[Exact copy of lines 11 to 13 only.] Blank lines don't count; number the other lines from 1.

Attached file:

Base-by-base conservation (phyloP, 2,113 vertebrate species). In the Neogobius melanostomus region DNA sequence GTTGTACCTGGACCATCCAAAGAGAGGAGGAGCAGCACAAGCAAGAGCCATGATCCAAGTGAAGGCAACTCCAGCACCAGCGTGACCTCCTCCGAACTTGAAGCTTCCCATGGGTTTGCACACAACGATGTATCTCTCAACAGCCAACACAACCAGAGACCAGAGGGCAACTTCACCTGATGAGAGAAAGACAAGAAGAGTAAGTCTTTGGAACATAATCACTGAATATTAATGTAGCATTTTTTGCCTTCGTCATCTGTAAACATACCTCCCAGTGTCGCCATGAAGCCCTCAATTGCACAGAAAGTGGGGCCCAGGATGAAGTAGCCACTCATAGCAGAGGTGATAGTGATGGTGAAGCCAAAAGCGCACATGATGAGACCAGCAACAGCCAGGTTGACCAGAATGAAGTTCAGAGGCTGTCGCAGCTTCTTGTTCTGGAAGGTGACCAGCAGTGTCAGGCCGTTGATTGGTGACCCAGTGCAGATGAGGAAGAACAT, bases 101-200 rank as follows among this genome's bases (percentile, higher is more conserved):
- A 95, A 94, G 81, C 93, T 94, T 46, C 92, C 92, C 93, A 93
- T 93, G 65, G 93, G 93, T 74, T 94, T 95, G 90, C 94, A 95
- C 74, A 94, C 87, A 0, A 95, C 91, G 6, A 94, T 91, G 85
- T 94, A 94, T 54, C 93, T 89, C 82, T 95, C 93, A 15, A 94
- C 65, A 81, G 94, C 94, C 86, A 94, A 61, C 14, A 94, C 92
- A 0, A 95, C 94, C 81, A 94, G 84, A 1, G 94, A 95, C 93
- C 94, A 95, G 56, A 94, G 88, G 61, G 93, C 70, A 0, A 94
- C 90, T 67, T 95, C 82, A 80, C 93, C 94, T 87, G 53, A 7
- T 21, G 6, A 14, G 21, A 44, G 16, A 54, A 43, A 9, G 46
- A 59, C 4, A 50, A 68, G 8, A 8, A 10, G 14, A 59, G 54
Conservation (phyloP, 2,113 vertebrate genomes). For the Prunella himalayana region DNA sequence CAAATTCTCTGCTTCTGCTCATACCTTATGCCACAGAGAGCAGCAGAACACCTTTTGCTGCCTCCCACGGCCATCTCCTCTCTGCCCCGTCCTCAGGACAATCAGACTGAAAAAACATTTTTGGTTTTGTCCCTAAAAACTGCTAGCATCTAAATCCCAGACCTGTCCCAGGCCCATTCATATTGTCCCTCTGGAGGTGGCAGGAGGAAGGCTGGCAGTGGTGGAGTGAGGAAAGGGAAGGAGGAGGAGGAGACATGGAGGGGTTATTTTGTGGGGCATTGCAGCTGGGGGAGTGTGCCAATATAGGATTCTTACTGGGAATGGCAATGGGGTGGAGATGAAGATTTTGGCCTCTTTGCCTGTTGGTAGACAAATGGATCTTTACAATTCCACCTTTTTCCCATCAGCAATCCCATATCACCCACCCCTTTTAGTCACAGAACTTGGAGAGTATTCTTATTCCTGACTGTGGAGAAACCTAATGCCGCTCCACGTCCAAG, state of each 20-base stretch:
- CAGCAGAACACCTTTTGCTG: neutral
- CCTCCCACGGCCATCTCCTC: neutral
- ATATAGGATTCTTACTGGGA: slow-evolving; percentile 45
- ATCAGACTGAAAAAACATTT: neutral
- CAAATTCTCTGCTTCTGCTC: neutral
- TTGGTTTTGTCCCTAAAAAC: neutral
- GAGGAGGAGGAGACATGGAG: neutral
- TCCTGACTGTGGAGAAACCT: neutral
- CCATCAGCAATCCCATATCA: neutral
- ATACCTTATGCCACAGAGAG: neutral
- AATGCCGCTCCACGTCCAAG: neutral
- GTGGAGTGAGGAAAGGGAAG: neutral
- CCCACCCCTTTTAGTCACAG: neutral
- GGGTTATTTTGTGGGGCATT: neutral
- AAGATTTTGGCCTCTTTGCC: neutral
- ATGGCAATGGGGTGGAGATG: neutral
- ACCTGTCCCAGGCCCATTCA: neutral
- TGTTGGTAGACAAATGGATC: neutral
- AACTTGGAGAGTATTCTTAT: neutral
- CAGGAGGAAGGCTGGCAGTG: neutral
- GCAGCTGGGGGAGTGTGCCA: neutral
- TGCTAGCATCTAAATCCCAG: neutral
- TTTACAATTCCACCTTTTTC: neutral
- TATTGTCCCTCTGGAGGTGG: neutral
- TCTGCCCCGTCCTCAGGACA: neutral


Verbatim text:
- A 59, C 4, A 50, A 68, G 8, A 8, A 10, G 14, A 59, G 54
Conservation (phyloP, 2,113 vertebrate genomes). For the Prunella himalayana region DNA sequence CAAATTCTCTGCTTCTGCTCATACCTTATGCCACAGAGAGCAGCAGAACACCTTTTGCTGCCTCCCACGGCCATCTCCTCTCTGCCCCGTCCTCAGGACAATCAGACTGAAAAAACATTTTTGGTTTTGTCCCTAAAAACTGCTAGCATCTAAATCCCAGACCTGTCCCAGGCCCATTCATATTGTCCCTCTGGAGGTGGCAGGAGGAAGGCTGGCAGTGGTGGAGTGAGGAAAGGGAAGGAGGAGGAGGAGACATGGAGGGGTTATTTTGTGGGGCATTGCAGCTGGGGGAGTGTGCCAATATAGGATTCTTACTGGGAATGGCAATGGGGTGGAGATGAAGATTTTGGCCTCTTTGCCTGTTGGTAGACAAATGGATCTTTACAATTCCACCTTTTTCCCATCAGCAATCCCATATCACCCACCCCTTTTAGTCACAGAACTTGGAGAGTATTCTTATTCCTGACTGTGGAGAAACCTAATGCCGCTCCACGTCCAAG, state of each 20-base stretch:
- CAGCAGAACACCTTTTGCTG: neutral